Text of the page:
On March 17, Nevada Governor Steve Sisolak made the unprecedented decision to cut off the state’s lifeline. In an effort to curb the spread of the coronavirus, he ordered all casinos to shut their doors, resulting in employees at the state’s 219 gambling venues to suddenly be faced with a difficult situation.
While some casinos, such as Las Vegas Sands and Wynn Resorts, agreed to continue to pay their employees a little longer, many properties were forced to let the majority of their workforce go. Caesars Entertainment, for example, fired (in theory, temporarily) 90% of its staff, and MGM Resorts furloughed 60,000 workers.
Nevada wasn’t prepared for the number of unemployment benefits claims it was going to be faced with and is apparently unable to cope with the sudden and massive uptick in applications. Now, casino workers, as well as others, are simply being told that they’ll get their money “eventually.”
Unemployment claims in the Silver State are processed by the Nevada Department of Employment, Training and Rehabilitation (DETR). In just the casino sector, 206,000 employees are seeking financial support from the state, and the overall figure for the state is much higher. Phone lines and Internet systems established to support DETR have become so bogged down that they now continue to crash, making it even more difficult for state residents to find the help they need. In some cases, out-of-work residents report that unemployment compensation is delayed by more than two weeks because of the issues.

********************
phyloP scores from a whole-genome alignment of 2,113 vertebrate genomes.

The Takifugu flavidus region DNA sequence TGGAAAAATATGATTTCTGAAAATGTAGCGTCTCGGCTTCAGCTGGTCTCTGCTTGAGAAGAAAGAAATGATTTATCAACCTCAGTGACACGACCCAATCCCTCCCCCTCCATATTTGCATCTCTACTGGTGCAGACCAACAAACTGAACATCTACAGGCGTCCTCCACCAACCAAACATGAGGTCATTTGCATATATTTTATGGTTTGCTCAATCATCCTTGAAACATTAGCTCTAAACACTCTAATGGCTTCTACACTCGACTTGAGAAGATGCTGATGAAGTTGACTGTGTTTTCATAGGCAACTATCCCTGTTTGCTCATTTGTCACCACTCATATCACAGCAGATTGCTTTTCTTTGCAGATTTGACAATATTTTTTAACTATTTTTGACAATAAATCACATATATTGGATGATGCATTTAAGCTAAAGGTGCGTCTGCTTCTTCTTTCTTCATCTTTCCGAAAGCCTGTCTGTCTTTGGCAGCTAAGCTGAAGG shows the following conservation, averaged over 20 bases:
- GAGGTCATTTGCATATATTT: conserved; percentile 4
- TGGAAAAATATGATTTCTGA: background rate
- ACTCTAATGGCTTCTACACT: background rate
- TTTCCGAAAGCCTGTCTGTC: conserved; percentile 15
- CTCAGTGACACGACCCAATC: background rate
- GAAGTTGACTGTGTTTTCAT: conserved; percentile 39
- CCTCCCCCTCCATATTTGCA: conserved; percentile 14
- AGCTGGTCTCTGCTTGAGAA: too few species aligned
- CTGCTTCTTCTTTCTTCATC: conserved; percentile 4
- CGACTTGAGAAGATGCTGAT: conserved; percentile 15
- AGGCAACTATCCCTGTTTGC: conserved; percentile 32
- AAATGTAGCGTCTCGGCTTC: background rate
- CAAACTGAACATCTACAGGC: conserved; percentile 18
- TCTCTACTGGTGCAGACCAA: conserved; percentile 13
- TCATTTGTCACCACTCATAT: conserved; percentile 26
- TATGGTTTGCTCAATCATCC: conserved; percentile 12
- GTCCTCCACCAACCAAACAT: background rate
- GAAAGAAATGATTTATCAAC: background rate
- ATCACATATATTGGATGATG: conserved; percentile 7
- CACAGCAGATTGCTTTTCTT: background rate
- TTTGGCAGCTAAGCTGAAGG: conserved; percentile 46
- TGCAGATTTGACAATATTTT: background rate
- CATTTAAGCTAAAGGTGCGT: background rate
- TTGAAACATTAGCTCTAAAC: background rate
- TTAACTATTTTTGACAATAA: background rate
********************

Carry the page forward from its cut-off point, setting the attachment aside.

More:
If there’s any good news, it’s that compensation is retroactive. When the money finally begins to flow, claims will be paid based on the initial start of the unemployment period; however, for many who have been living paycheck to paycheck, that’s a small consolation. Sisolak has also issued an executive order that prevents anyone from being evicted during the national emergency, so this will buy the laid-off employees some time, as well.
DETR is now reportedly increasing its staffing levels and extending its operating hours to compensate for the onslaught of claims. It apparently has tripled its workforce from its pre-COVID-19 size, which should go a long way toward facilitating operations. DETR’s director, Dr. Tiffany Tyler-Garner, said during a webinar with the Las Vegas Chamber of Commerce, “We greatly empathize and apologize for the volume and are hoping the increase in hours, staffing, technology support, the web form [sic] and other vehicles under process that the issue will be mitigated.”
More assistance should be coming soon in the form of additional funds being released by the federal government. This will help increase the amount of money available to claimants, which will become even more critical if casinos in Nevada, as well as the rest of the country, continue to be shut down past the end of this month.